The Blythburgh Whistle

Here is another artefact from the Victor Ewing Museum of Ethereal Archaeology.

The Blythburgh Whistle.

“All down the church in midst of fire, the hellish monster flew, and, passing onward to the quire, he many people slew”.

On the 4th of August 1577, a great storm raged over the Holy Trinity Church of Blythburgh in Suffolk. The god-fearing townsfolk gathered within its walls in hope of finding shelter when suddenly, with a clap of thunder, the doors flew open and in charged a giant black dog with eyes of red flame.
The demon dog rampaged down the nave killing several people as it went before clawing its way out of the great Northern door. Fearsome black claw marks can still be seen scorched into the woodwork to this very day.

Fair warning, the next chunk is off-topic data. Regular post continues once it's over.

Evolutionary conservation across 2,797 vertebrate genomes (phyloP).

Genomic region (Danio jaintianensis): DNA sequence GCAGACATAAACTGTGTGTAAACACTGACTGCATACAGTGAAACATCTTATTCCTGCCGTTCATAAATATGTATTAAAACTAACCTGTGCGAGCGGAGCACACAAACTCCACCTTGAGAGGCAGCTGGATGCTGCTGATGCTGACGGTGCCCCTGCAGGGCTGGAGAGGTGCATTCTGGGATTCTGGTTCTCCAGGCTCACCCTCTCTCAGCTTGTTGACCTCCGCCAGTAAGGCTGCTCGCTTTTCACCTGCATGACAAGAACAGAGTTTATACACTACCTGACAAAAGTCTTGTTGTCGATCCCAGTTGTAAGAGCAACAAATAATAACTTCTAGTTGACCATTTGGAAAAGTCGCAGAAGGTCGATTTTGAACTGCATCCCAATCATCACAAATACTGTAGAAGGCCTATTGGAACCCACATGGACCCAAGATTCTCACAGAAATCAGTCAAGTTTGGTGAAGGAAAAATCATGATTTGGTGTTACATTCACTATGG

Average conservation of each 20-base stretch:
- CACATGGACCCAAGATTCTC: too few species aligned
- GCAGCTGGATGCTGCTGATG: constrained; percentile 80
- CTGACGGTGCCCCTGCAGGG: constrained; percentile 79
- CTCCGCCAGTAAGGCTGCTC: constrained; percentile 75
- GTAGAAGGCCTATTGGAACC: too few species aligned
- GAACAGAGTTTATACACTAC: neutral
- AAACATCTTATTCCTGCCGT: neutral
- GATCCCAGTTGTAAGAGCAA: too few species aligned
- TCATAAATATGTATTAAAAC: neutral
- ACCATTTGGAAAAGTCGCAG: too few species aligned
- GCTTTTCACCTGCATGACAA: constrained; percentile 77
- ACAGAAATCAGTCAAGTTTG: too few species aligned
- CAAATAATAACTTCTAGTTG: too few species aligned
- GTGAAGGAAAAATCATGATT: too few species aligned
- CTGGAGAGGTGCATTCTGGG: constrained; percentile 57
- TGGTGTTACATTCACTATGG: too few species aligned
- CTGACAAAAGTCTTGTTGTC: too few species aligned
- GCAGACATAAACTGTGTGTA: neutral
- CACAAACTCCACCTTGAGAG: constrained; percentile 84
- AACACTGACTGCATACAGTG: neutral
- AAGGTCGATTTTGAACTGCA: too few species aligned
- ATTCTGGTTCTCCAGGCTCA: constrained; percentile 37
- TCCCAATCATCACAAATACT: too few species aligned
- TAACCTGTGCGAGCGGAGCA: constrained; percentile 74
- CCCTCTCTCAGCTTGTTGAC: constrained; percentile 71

Nobody knows who summoned the beast or why. However, we are confident that we know how.
The Blythburgh Whistle, like any other dog whistle, makes no sound audible to the human ear. This makes playing it incredibly difficult, and also, incredibly dangerous. The whistle may summon the black dog, but only playing the right tune will allow you to control it.
Woe betide the person who picks up the whistle without knowing its song, as Black Shuck is sure to drag them back to the world of nightmares whence it came.

The Blythburgh Whistle is now safely in the care of The Victor Ewing Museum of Ethereal Archaeology.